I eventually moved on with my life, and one day decided to come to Armenia. I stayed with a host-family for over 7 months, and while my host-sister introduced me to some of my new favourite foods (basooc dolma, represent), I began to violently miss hmoz. I once saw it in a supermarket packaged in a can and bought it, only to realize it was a thick chickpea paste where you were supposed to add ingredients. Another time I saw it in another supermarket in the "buffet" section they have, and bought a container even though it looked strange. I knew it was missing some key ingredients, but there was still something in it that I couldn't put my finger on and really didn't like. My host-family would sometimes make it as well, and it had the exact same taste. I decided the next time my host-sister made it, I would watch. My pretentiousness began to peek out while I mentally noted that she didn't put 3 top ingredients, and then I saw what that taste was that I wasn't able to put my finger on: she had added both mayonnaise AND sour cream. When I asked her why, she said they put them in to make hmoz creamy because otherwise it would be too heavy/thick. I was shocked for two reasons, one being that I had eaten non-vegan food, and two, that adding mayonnaise/sour cream did not make any sense to me and was pretty gross.

I began to realize Armenians in Armenia, much like my Canadian friends, did not really know how to make hmoz.

Eventually I found some Western Armenian restaurants in Armenia and got my hmoz fix. However, the minute I moved out to my own place and began cooking for myself, I immediately bought a blender. Ideally, with hmoz, you would use a food processor, but to my knowledge they are nowhere to be found in Armenia, and I assume when I do find one it will be super expensive, so a blender is the second best choice.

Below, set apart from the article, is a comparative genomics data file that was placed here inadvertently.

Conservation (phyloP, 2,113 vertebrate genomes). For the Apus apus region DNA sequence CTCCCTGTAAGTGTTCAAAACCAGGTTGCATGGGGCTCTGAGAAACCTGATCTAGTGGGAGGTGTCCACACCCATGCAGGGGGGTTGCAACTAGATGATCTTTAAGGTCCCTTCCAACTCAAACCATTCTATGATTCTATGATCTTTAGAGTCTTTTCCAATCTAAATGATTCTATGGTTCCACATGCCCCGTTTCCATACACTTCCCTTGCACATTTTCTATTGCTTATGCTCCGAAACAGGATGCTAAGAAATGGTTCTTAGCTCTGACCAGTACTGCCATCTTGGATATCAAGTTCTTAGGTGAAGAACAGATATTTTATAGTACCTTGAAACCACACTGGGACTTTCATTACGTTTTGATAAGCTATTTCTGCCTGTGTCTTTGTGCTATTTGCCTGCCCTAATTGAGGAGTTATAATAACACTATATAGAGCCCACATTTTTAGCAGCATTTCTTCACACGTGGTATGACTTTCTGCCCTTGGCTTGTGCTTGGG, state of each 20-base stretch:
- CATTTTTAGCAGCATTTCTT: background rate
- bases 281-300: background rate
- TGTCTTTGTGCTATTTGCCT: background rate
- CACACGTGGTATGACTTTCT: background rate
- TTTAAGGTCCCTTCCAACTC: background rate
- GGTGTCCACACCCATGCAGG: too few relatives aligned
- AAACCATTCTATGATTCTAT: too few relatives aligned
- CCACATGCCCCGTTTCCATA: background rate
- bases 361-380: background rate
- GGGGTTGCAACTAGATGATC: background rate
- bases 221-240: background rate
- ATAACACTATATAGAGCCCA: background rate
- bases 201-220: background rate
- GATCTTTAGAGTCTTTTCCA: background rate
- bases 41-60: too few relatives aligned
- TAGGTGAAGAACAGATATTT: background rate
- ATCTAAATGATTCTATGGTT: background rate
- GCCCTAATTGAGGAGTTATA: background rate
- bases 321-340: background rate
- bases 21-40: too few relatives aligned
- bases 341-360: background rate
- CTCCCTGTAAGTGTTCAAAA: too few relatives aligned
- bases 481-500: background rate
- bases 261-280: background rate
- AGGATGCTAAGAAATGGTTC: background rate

So without talking about hmoz itself any more, here is the recipe that my grandparents and parents passed on to me. I'm not going to have kids so I refuse to let this recipe die with me, so you are welcome, my blog-babies. My mom's is still always better than mine, but compared with what is considered hummus these days, mine is pretty damn good (so pretentious!).

-2 cups chickpeas, rinsed and soaked overnight (+ liquid they boiled in, more on this in the directions section)
-1-2 lemons, depending on how much juice they have
-2-3 garlic cloves
-Cumin powder
-2 tablespoons tahini
-2-3 tablespoons olive oil
-Pinch(es) of salt
-Red pepper (optional)
-Chopped parsley for decoration (optional)

-Chickpeas take forever to cook if you do not soak them, which is why many people opt for the canned option. Soak them overnight and you will significantly cut the cooking time. Cook them until they are nice and tender and let them cool off. Don't discard the liquid - you will use it in the recipe.
Precious liquid!
 -Once cooled, add the chickpeas to the blender or food processor. Add about a 1/4th cup of the liquid with them as well.
-Chop your garlic and let it sit for 5 minutes before adding it. I think you know why by now, but if not, visit my post about the butternut squash dish :)